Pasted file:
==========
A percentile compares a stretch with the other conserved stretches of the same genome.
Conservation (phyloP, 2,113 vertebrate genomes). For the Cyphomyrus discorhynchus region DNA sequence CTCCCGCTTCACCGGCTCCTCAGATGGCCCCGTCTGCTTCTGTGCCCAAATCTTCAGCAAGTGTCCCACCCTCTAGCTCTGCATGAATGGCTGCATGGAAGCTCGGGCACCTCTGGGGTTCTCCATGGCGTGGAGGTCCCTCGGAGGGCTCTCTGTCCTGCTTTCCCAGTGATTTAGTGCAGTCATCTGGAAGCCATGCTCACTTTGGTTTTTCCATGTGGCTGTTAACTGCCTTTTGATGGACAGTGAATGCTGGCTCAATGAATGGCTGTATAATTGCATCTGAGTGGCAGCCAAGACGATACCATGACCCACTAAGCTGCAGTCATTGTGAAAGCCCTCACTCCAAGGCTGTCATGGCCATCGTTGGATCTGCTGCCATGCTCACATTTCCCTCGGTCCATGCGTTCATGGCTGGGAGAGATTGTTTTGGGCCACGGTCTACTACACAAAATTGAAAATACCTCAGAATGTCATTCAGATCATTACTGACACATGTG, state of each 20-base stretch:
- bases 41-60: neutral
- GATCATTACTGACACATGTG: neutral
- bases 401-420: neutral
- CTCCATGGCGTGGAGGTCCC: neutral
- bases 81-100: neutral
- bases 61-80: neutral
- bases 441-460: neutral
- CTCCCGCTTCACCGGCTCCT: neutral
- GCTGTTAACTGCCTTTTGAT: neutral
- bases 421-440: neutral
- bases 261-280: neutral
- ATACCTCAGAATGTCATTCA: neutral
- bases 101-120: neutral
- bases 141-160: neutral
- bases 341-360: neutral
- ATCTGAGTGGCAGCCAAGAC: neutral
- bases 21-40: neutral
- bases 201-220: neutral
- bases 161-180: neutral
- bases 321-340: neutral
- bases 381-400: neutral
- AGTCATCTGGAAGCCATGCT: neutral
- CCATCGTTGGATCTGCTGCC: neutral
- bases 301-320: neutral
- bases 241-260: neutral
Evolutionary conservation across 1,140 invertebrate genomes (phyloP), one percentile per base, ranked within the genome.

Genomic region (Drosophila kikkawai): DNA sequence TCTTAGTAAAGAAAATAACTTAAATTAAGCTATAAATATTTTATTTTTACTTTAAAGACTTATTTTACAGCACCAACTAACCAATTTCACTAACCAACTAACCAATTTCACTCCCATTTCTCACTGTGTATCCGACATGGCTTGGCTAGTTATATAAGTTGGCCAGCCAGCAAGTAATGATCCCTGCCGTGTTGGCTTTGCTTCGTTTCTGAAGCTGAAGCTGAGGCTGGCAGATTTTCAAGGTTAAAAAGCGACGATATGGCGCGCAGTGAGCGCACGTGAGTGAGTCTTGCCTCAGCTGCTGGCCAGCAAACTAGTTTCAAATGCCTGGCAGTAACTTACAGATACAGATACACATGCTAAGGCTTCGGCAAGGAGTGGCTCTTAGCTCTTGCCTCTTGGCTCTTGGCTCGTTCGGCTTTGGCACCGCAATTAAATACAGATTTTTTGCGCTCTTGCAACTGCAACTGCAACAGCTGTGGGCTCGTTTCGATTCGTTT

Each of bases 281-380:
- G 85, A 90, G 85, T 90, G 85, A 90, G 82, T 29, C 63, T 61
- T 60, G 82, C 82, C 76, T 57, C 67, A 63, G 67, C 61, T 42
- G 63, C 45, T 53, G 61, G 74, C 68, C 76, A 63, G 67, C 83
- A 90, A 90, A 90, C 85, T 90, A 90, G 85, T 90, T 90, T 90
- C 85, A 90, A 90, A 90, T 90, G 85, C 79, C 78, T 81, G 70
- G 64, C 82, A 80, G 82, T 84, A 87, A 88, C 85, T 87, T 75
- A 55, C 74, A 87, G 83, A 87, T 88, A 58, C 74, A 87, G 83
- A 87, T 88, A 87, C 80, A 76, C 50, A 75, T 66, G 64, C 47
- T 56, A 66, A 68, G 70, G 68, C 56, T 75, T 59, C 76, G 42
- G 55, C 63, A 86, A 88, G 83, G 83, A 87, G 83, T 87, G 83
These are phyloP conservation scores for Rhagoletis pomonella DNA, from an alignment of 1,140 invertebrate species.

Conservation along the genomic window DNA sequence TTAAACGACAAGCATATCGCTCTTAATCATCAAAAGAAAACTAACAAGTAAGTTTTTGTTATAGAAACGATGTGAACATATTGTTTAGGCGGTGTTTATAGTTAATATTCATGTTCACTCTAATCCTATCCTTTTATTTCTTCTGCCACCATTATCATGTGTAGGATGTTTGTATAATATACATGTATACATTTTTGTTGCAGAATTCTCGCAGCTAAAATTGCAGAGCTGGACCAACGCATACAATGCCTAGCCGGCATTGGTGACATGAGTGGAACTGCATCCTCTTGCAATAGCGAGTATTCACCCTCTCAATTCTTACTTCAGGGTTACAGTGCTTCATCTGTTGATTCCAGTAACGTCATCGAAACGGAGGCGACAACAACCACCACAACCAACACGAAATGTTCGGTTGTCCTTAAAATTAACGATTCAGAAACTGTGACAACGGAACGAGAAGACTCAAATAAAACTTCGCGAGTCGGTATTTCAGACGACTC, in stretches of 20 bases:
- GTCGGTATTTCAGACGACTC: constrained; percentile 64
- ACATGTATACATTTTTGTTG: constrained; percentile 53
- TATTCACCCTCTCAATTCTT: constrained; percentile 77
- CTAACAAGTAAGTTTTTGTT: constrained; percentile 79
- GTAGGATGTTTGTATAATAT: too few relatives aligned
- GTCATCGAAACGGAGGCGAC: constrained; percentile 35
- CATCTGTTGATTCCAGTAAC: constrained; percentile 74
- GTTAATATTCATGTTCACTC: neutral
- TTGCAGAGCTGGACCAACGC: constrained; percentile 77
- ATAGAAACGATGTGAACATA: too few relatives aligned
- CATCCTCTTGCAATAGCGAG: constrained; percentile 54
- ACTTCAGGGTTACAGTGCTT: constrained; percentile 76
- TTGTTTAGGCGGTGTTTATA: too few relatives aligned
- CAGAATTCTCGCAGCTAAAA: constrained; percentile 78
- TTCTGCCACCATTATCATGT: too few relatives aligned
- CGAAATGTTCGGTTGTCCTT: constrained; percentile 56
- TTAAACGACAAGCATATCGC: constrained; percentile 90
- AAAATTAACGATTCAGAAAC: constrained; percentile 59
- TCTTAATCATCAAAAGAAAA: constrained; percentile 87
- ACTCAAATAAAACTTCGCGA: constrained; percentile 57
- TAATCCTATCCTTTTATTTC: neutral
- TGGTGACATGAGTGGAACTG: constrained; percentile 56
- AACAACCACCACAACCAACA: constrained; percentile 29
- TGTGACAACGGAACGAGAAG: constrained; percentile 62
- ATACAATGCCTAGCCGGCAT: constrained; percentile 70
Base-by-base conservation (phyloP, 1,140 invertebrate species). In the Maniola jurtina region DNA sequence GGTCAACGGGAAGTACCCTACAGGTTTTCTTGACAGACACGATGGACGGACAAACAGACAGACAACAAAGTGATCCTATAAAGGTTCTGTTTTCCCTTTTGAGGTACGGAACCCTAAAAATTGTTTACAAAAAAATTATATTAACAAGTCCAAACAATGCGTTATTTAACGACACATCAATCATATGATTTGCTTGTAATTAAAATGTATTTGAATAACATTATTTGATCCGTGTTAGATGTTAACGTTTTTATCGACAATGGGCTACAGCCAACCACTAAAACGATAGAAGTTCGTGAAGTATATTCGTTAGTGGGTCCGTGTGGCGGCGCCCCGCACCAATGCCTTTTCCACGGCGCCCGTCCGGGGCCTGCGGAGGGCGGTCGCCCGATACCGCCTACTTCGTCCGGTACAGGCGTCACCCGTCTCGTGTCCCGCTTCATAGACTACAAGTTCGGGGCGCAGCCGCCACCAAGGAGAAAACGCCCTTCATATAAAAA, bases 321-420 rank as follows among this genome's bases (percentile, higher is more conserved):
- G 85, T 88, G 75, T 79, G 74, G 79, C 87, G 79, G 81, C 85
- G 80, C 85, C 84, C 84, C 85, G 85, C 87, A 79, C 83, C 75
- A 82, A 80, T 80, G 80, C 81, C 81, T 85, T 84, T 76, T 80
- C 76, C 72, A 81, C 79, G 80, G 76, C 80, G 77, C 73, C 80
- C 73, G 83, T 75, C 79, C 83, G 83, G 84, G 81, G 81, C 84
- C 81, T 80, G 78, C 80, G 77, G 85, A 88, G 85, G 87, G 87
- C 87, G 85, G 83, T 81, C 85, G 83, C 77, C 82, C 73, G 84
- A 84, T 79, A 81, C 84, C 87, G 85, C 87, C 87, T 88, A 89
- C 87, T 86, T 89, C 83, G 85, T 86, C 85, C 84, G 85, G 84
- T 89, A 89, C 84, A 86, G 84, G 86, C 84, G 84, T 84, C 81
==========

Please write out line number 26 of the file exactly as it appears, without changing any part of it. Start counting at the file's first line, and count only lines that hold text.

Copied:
- bases 301-320: neutral